Saturday, September 25, 2010

Political Burnout?

Ok, I understand that over the last few years I have become a bit of a political junkie. Not everyone will see things the way I do. That being said, I am hearing, in my opinion, WAY too many people saying that they are getting sick of politics. Really? We are on the cusp of one of the biggest midterms since 1994 and people are already dropping by the wayside?

Not to demean any of the people that feel that way, but I have a hard time believing that these people vote on a regular basis. How can you be sick of it already? This is going to be a fascinating election no matter what side of the isle you are on.

If you just limit it to Wisconsin, it will be huge. Ron Johnson has a significant lead in the polls right now over Russ Feingold. David Obey saw the writing on wall and got out on his own terms. Reid Ribble not only had a 10 point lead over Steve Kagen (AAF Aug. 16-19) before he won the Republican primary but he is near that magic 50% mark. Scott Walker is taking a commanding 9+ point lead in the governor race (RCP average Sept 15-21) showing that a Milwaukee conservative can play well outstate as well as in SE Wisconsin.

If you expand it nationally, according to RealClearPolitics' current polls, the GOP picks up 7 seats in the Senate and in the House holds a 177-160 lead in safe or likely seats. On top of that, of the 38 seats that they consider toss ups, only one (IL-10) is currently held by a Republican. Whether you are a D or an R, watching those races will be interesting at the very least.

So why are people being burned out so quickly? Honestly I can't say. Maybe the vast amount of political ads is getting to them. Perhaps the economic troubles are stressing people out so much that they don't want to worry themselves with politics. Who knows, but this election plays a bigger part than any since 2000.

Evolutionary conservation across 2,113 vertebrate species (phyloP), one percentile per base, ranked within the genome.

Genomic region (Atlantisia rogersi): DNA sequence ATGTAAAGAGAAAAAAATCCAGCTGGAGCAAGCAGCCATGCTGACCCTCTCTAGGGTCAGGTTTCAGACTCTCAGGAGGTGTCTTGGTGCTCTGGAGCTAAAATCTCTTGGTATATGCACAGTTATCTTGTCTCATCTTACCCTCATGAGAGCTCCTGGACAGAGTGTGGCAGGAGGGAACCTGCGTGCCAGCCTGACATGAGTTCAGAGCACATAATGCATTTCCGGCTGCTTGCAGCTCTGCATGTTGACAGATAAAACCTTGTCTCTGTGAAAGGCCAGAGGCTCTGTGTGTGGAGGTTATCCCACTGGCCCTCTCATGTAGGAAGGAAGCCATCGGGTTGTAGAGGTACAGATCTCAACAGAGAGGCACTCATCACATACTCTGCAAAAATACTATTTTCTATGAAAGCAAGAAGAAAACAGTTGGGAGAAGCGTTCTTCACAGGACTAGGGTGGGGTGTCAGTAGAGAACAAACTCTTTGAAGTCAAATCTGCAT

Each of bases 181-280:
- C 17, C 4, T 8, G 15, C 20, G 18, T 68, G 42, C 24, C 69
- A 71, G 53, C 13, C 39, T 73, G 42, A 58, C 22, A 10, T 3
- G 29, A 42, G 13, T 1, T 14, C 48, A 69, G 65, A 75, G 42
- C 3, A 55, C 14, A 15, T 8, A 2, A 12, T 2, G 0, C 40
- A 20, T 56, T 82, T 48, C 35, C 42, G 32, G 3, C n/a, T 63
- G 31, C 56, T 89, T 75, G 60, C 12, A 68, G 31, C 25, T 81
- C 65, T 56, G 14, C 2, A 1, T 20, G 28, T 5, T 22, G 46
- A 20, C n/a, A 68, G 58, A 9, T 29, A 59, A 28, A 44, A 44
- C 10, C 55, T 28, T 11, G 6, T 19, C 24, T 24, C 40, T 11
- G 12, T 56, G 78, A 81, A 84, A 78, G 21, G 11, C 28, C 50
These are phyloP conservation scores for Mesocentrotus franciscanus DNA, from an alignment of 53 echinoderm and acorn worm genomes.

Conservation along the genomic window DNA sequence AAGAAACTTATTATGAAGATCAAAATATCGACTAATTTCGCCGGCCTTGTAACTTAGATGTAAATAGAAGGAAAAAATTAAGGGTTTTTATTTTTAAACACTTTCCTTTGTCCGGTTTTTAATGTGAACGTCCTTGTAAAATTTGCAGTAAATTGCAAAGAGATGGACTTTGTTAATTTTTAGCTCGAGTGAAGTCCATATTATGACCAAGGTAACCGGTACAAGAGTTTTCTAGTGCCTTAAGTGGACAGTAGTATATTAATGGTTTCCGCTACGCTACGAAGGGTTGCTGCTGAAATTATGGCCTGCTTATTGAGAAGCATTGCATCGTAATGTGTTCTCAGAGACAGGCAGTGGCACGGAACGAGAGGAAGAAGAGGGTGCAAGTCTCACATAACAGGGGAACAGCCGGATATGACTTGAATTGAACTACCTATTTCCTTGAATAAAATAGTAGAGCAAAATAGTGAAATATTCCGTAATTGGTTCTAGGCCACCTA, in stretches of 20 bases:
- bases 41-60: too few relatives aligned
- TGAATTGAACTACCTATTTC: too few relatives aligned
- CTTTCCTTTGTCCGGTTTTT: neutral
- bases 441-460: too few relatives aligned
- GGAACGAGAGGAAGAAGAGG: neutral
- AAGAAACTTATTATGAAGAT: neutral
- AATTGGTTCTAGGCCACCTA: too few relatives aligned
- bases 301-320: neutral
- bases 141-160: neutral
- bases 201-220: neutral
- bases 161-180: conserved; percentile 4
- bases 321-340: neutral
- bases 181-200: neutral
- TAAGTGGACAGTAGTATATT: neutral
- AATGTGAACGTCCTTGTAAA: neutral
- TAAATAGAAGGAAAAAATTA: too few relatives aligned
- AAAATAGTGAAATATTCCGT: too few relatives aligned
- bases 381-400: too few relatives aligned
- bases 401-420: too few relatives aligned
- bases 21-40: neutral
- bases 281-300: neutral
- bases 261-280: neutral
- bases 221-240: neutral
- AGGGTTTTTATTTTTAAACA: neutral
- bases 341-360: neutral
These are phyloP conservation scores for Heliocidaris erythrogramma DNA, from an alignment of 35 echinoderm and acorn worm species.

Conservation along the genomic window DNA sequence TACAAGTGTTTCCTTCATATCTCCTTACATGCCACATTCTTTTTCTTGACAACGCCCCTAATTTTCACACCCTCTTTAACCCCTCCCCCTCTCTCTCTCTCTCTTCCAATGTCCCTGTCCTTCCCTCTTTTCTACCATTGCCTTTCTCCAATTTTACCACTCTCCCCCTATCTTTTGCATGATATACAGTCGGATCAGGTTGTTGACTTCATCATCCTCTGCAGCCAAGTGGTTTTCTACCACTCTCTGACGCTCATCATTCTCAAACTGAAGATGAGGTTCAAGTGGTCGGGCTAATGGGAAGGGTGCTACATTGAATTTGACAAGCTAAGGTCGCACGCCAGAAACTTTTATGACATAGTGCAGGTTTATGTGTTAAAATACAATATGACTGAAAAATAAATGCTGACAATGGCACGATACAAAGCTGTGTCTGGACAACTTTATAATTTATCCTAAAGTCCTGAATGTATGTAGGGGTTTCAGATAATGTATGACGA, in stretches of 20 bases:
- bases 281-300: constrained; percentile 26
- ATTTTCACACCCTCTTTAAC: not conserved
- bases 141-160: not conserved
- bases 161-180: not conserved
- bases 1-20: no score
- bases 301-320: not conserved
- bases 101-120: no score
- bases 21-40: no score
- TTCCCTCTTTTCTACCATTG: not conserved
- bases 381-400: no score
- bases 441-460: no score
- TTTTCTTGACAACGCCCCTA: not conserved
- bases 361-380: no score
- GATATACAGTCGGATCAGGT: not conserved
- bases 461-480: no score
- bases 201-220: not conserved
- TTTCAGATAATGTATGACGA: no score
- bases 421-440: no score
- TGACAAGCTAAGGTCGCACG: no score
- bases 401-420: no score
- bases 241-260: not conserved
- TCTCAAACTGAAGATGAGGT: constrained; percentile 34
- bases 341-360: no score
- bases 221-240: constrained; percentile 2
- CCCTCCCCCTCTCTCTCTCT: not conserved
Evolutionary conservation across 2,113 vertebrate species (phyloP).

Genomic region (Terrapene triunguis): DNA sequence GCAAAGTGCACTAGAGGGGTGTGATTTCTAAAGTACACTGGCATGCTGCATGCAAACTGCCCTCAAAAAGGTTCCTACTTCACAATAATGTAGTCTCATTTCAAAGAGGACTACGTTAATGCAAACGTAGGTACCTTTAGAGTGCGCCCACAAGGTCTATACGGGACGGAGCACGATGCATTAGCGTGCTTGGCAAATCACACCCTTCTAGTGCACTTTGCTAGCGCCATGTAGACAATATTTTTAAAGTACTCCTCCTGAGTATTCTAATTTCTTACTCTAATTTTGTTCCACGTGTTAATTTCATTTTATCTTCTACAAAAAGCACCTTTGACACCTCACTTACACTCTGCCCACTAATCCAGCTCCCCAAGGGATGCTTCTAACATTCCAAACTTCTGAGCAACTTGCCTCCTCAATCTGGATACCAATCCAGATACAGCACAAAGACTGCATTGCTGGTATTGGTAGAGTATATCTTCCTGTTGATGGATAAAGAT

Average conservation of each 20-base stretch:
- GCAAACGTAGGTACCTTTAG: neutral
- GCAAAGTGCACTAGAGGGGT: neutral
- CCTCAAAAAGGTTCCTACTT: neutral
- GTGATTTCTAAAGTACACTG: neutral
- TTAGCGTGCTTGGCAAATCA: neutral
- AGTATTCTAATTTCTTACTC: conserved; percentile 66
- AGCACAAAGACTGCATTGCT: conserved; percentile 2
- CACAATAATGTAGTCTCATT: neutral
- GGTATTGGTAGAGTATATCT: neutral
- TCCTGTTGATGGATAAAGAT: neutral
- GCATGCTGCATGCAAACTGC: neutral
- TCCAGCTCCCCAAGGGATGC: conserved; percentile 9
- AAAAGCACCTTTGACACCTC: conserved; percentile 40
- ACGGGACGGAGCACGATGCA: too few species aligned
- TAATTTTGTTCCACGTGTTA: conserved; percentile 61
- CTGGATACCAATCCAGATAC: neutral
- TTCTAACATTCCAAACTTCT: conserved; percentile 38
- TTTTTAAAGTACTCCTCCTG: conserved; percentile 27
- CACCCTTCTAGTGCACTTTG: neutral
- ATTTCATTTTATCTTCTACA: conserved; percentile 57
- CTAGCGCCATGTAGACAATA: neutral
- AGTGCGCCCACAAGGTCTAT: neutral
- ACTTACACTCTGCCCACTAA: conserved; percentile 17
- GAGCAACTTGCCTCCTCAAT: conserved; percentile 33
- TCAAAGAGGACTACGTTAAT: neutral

Why? Redistricting will happen after this election. This act of "creative cartography", as one writer puts it, can shift the balance of power in the house for years to come. Of the states that are gaining or losing seats, only a few are as key as we are here in Wisconsin. We will be losing a seat, down to 7. It may not seem like much, but that could play a huge role in the balance of districts. Wisconsin is home to one of the more liberal districts (WI-4 T43 in Cook PVI) that is adjacent to a fairly conservative district (WI-5). More than likely, due to it's small geographic size, the WI-4th will be absorbed into one of the two districts (WI-1 is the other) that border it. Where the final lines will end up is anybody's guess, but it could easily make the difference between two strongly liberal districts (evenly dividing Milwaukee amongst the current 1st and 5th) or one heavily liberal and one heavily conservative (all of Milwaukee becoming part of the first). How that falls will be decided by the party in the majority. With the balance at 18-15 Democratic in the state senate and a 52-46 (+1 Ind.) Democratic lead in the Assembly, it is a real toss up as to who will get to redraw the lines.

That is why this current round of elections is so important people. Every election is important if you want a voice in your (and it is YOUR) government. This year, however has the ability to shift politics for possibly a decade. So I urge all of you, no matter how fed up you may be to do some research and pick the candidate that you believe will do the best job for you at the local, state, and national levels.

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